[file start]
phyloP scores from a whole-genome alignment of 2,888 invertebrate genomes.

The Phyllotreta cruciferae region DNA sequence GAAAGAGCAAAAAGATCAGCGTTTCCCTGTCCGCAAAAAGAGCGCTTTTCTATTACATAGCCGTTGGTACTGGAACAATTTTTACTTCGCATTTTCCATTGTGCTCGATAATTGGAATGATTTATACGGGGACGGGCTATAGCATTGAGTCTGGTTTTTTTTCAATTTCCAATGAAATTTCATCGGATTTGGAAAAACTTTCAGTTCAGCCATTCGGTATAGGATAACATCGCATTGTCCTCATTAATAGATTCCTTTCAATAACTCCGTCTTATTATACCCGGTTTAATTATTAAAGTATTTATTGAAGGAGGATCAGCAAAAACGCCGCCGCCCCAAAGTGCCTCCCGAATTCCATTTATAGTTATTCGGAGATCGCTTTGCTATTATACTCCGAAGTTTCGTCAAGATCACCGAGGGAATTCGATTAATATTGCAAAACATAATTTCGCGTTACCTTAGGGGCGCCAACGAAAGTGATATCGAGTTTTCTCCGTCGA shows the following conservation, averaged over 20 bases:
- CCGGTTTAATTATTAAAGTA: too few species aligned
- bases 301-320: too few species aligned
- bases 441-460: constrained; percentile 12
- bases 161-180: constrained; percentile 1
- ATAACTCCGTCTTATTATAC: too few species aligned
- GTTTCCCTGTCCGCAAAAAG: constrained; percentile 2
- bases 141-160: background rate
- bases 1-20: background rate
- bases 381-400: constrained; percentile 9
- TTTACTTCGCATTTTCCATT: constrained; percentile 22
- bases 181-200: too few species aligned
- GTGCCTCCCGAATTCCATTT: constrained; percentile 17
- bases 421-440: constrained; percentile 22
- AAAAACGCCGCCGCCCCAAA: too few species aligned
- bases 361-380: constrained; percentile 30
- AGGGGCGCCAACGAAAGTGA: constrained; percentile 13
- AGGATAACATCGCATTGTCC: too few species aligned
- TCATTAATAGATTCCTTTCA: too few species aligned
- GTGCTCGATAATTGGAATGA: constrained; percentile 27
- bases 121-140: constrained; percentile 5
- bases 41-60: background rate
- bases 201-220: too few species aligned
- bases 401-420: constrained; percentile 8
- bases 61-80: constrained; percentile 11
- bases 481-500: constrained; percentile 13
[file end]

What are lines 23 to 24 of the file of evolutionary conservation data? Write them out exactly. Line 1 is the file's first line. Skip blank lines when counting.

- bases 41-60: background rate
- bases 201-220: too few species aligned